pupdate of the bad news variety

We got some bad news yesterday. Cody, our older dog, has cancer.

A few weeks ago, I found a lump. It's on her neck, right next to her throat. We've had many lumps removed from many dogs, and all were harmless fatty cysts (lipomas). But this didn't feel like those. We went to the vet last week, and she was concerned, and confirmed what I suspected, that this could be trouble.

We had a needle biopsy done, and there was even some risk in that. There's a lot of vital stuff in that neck, and high bleeding risk. The procedure went smoothly and cleanly. Our vet said that, indeed, it was not a lipoma, it was a tumour. Now a biopsy would show whether it was benign or malignant.

Since then, as some of you knew, we've been waiting for the biopsy results. Never a pleasant thing.

The vet called yesterday: it is thyroid cancer.

With this particular form of cancer, in dogs in which it has not yet spread, if a surgeon can remove the lump with "clean margins" - when they can get the whole tumour - there is a complete cure. But those are two huge "if"s. One, it may have already spread. And two, getting the whole lump may not be possible. The tumour, for example, could be growing around a vital organ or major artery. It's high-risk surgery, and she is not a young dog.

Allan and I had a long talk last night, and decided that our next step is to speak to the oncologist surgeon to learn more about the surgery. Before we even learn whether or not the cancer has spread, we want to know if this operation is something we should consider putting an old dog through. If it is, we'll have some tests done to see if the cancer has spread. Those are not invasive: chest x-rays, plus blood work for liver and kidney functions. If the surgery sounds gruesome, we may not do that.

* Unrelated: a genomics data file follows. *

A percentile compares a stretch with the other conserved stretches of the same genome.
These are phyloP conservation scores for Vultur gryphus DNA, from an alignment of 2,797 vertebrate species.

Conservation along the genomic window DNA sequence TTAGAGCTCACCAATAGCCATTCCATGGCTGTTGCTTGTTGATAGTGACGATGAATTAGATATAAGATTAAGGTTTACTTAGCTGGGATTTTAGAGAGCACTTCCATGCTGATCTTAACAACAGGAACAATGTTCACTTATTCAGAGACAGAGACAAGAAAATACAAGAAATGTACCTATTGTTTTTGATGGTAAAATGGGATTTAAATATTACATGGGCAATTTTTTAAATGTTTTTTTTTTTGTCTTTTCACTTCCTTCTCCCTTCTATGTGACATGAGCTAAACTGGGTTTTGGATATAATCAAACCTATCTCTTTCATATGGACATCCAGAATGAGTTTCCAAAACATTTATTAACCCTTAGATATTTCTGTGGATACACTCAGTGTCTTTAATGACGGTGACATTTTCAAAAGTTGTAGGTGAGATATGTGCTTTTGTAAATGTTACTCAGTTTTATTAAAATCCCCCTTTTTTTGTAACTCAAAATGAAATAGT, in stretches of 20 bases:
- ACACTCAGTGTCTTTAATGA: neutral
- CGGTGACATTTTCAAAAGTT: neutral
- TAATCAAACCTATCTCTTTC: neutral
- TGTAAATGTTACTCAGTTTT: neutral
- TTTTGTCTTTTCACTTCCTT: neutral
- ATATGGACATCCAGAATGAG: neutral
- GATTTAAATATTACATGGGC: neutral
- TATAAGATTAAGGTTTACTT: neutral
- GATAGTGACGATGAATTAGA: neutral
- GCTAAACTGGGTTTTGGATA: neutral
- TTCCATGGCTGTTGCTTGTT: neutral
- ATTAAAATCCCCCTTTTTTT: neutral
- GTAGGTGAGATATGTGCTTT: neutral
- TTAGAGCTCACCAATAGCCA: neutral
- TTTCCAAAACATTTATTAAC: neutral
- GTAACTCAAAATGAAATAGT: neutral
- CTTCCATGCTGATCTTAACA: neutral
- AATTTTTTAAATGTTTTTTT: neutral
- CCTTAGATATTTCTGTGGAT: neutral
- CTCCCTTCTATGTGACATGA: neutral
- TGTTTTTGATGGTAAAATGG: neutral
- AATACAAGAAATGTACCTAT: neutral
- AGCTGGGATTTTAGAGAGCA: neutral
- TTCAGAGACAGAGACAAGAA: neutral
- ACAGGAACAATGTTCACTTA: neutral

Allan and I have loved and said goodbye to three dogs together, one who was older and in decline, two very suddenly. Cody and Tala are dogs three and five. Those of who you share your lives with animals know the pain. Every person has to reach their own conclusion about when it's time to say goodbye. I probably go a little quicker than many dog lovers.

Here's how I think of it. It's going to kill us no matter when we do it. If I do it on [this day] or do it on [this day plus six weeks] or [this day plus six months], it's going to hurt me just as much. But for my animal, those six weeks could be filled with pain and suffering, and she'll end up dying anyway. Six weeks of pain and suffering all because I couldn't say goodbye, because I selfishly wanted the animal here with me six weeks longer.

This is how I've rationalized my decisions in the past. This is how we've let them go faster than some other people might have, when hope of long-term survival was gone and their suffering was inevitable. You could say I've been brutally strong. I view it as our final responsibility to our animals.

The good news is also the saddest part of this story. Cody has been doing great. She has more energy, better appetite, is happier and more spry than she has been in a long time. People are always surprised at how old she is. So she's enjoying her life right now. If I can help it, she'll know no other way. We want to do what we can, but we won't let her suffer.

Thank you all so much for your support. Long-time readers of this blog have gone through one dog loss with us, shortly after we moved to Canada. The love and support I received from readers of this blog got me through it.

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